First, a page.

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Cramer’s optimism

Inflation is the focal point of Jim Cramer’s latest prediction. He believes the April Consumer Price Index, which came in at 4.9%, could be misleading.

“Almost every calculation is incorrect,” he wrote “The data is wrong.”

Instead, he believes the numbers should be lower and are “actually very positive for the Fed.”

If inflation is slowing down faster than anticipated, the U.S. Federal Resere may no longer need to raise interest rates. That could be the underlying thesis for bullish investors.

However, Cramer’s track record with bold predictions should probably give the bulls some pause.

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Inverse Cramer

One of the boldest predictions of Cramer’s career was also his worst one.

“Bear Stearns is fine,” he said in March 2008, just a week before the banking giant collapsed.

That hasn’t discouraged the television star. Since the Bear Stearns foul up, Jim Cramer has made so many wrong predictions that it has inspired several forms of mockery, including the “Inverse Cramer” account on Twitter and “Cramer Curse” posts on Reddit. There’s also an Inverse Cramer Tracker ETF under the ticker SJIM.

This is why investors may want to take his latest prediction with a grain of salt.

From Mad Money to smart money

Instead of Mad Money, retail investors might want to consider looking to the “smart” money for economic forecasts.

Warren Buffett, arguably the most famous investor in the world, wasn’t as optimistic as Cramer in a recent public appearance. Berkshire Hathaway’s fourth-quarter report revealed that its chairman and CEO was a net seller of equities and was shoring up cash.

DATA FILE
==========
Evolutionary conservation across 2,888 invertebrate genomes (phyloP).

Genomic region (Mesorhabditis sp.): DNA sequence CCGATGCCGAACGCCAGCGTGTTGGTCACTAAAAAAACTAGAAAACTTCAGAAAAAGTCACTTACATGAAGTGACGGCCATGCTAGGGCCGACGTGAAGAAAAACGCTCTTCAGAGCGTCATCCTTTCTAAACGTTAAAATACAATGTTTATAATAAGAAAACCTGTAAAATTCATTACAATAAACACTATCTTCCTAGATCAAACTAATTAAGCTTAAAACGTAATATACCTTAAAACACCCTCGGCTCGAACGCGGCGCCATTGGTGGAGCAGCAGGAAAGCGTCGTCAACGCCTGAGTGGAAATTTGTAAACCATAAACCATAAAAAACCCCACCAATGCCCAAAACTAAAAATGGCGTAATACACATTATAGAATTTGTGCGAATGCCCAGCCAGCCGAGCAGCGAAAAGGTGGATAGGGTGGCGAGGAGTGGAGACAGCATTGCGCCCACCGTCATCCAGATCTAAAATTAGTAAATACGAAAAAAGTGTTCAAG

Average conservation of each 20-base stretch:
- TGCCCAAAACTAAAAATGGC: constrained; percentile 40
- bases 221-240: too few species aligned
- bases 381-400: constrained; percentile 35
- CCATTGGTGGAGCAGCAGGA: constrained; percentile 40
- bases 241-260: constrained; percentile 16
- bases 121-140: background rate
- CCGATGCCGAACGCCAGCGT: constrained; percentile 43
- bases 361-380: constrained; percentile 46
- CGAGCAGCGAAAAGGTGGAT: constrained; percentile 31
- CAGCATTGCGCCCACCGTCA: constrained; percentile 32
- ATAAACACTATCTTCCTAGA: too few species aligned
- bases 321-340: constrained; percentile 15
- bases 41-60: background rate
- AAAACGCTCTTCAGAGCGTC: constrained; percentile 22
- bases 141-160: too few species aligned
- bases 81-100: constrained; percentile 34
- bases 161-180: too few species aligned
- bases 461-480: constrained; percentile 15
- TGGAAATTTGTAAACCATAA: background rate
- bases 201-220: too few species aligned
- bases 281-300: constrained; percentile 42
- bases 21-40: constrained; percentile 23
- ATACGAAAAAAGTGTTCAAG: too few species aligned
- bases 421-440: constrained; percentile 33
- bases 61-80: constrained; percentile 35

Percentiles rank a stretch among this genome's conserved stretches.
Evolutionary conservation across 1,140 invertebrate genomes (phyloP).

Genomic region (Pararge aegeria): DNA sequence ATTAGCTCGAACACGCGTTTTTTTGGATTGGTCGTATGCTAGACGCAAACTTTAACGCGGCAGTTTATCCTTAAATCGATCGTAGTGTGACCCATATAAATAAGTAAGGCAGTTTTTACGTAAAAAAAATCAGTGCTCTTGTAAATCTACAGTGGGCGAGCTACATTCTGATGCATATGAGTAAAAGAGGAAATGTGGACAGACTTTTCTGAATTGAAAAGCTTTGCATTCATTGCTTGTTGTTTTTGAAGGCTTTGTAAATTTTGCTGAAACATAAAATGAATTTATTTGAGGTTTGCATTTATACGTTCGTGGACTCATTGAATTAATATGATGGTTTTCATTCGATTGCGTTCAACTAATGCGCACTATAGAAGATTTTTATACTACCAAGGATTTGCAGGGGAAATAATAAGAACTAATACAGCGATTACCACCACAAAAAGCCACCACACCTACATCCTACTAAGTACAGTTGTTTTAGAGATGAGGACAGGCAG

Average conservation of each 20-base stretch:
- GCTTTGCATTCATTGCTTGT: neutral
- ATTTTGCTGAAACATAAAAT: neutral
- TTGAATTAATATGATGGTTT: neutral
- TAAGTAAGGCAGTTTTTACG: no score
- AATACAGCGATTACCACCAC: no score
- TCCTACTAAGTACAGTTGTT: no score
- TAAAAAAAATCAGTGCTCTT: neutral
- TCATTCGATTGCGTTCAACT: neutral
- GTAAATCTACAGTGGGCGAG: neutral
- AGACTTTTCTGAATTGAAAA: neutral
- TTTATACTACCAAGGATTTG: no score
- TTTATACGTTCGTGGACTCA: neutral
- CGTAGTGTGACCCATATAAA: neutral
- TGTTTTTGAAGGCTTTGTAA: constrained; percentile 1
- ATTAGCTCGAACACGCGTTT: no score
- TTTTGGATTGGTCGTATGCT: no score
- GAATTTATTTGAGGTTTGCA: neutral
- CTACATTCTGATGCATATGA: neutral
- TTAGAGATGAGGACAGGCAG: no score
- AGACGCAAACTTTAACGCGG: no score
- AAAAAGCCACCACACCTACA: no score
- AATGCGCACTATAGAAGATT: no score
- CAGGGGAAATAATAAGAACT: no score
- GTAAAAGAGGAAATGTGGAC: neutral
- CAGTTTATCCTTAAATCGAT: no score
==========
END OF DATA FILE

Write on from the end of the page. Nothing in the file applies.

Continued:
“The majority of our businesses will report lower earnings this year than last year,” Buffett told investors. The “incredible period” for the U.S. economy has been coming to an end, according to him.

Buffett isn’t the only one who’s worried.

Billionaire Stanley Druckenmiller previously stated he’s worried about a “hard landing” and Canadian economist David Rosenberg sees a rapid decline in earnings in the second half of the year.

The smart money seems to be collectively pessimistic about earnings, government debt, and growth. That should make some investors cautious but not discouraged.

Regardless of the economic outlook, having a unique perspective on investment opportunities is good to have in investing. There are opportunities to make money even in the harshest economic conditions. Some famous hedge fund managers like Michael Burry and David Tepper, for example, have been loading up on stocks in specific niche sectors, despite the gloomy outlook.

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About the Author

Vishesh Raisinghani

Vishesh Raisinghani

Freelance Writer

Vishesh Raisinghani is a freelance contributor at MoneyWise. He has been writing about financial markets and economics since 2014 - having covered family offices, private equity, real estate, cryptocurrencies, and tech stocks over that period. His work has appeared in Seeking Alpha, Motley Fool Canada, Motley Fool UK, Mergers & Acquisitions, National Post, Financial Post, and Yahoo Canada.

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